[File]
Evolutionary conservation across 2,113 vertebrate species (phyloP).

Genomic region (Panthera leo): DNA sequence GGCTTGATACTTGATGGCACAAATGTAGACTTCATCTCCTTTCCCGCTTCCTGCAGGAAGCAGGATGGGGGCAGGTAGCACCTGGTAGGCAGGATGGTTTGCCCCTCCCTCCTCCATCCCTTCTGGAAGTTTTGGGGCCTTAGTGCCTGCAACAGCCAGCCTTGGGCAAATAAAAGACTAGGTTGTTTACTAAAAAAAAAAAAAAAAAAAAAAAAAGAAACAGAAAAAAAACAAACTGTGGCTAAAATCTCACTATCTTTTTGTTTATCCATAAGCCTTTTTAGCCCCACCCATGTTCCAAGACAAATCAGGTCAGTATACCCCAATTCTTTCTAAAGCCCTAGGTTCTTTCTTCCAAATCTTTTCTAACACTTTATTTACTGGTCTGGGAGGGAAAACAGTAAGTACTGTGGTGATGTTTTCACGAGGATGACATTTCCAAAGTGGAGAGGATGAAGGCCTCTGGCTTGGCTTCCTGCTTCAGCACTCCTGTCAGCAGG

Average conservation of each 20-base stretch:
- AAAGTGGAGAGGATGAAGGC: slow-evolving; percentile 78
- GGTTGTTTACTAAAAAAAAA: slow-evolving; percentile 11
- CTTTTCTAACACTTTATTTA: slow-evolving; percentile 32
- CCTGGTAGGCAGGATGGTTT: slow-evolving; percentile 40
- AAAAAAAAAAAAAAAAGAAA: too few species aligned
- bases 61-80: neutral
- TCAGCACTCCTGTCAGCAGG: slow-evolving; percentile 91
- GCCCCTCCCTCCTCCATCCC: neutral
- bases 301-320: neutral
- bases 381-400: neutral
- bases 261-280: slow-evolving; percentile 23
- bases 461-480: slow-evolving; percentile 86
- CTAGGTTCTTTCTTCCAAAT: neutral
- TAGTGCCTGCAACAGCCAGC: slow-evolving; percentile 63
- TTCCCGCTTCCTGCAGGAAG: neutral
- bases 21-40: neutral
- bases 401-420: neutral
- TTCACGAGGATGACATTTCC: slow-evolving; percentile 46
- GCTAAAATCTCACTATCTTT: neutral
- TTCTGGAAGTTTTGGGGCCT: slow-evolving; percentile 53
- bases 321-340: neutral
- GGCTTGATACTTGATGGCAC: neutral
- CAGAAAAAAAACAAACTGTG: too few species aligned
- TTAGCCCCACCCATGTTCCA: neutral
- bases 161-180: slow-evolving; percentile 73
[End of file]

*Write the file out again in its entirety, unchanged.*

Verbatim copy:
Evolutionary conservation across 2,113 vertebrate species (phyloP).

Genomic region (Panthera leo): DNA sequence GGCTTGATACTTGATGGCACAAATGTAGACTTCATCTCCTTTCCCGCTTCCTGCAGGAAGCAGGATGGGGGCAGGTAGCACCTGGTAGGCAGGATGGTTTGCCCCTCCCTCCTCCATCCCTTCTGGAAGTTTTGGGGCCTTAGTGCCTGCAACAGCCAGCCTTGGGCAAATAAAAGACTAGGTTGTTTACTAAAAAAAAAAAAAAAAAAAAAAAAAGAAACAGAAAAAAAACAAACTGTGGCTAAAATCTCACTATCTTTTTGTTTATCCATAAGCCTTTTTAGCCCCACCCATGTTCCAAGACAAATCAGGTCAGTATACCCCAATTCTTTCTAAAGCCCTAGGTTCTTTCTTCCAAATCTTTTCTAACACTTTATTTACTGGTCTGGGAGGGAAAACAGTAAGTACTGTGGTGATGTTTTCACGAGGATGACATTTCCAAAGTGGAGAGGATGAAGGCCTCTGGCTTGGCTTCCTGCTTCAGCACTCCTGTCAGCAGG

Average conservation of each 20-base stretch:
- AAAGTGGAGAGGATGAAGGC: slow-evolving; percentile 78
- GGTTGTTTACTAAAAAAAAA: slow-evolving; percentile 11
- CTTTTCTAACACTTTATTTA: slow-evolving; percentile 32
- CCTGGTAGGCAGGATGGTTT: slow-evolving; percentile 40
- AAAAAAAAAAAAAAAAGAAA: too few species aligned
- bases 61-80: neutral
- TCAGCACTCCTGTCAGCAGG: slow-evolving; percentile 91
- GCCCCTCCCTCCTCCATCCC: neutral
- bases 301-320: neutral
- bases 381-400: neutral
- bases 261-280: slow-evolving; percentile 23
- bases 461-480: slow-evolving; percentile 86
- CTAGGTTCTTTCTTCCAAAT: neutral
- TAGTGCCTGCAACAGCCAGC: slow-evolving; percentile 63
- TTCCCGCTTCCTGCAGGAAG: neutral
- bases 21-40: neutral
- bases 401-420: neutral
- TTCACGAGGATGACATTTCC: slow-evolving; percentile 46
- GCTAAAATCTCACTATCTTT: neutral
- TTCTGGAAGTTTTGGGGCCT: slow-evolving; percentile 53
- bases 321-340: neutral
- GGCTTGATACTTGATGGCAC: neutral
- CAGAAAAAAAACAAACTGTG: too few species aligned
- TTAGCCCCACCCATGTTCCA: neutral
- bases 161-180: slow-evolving; percentile 73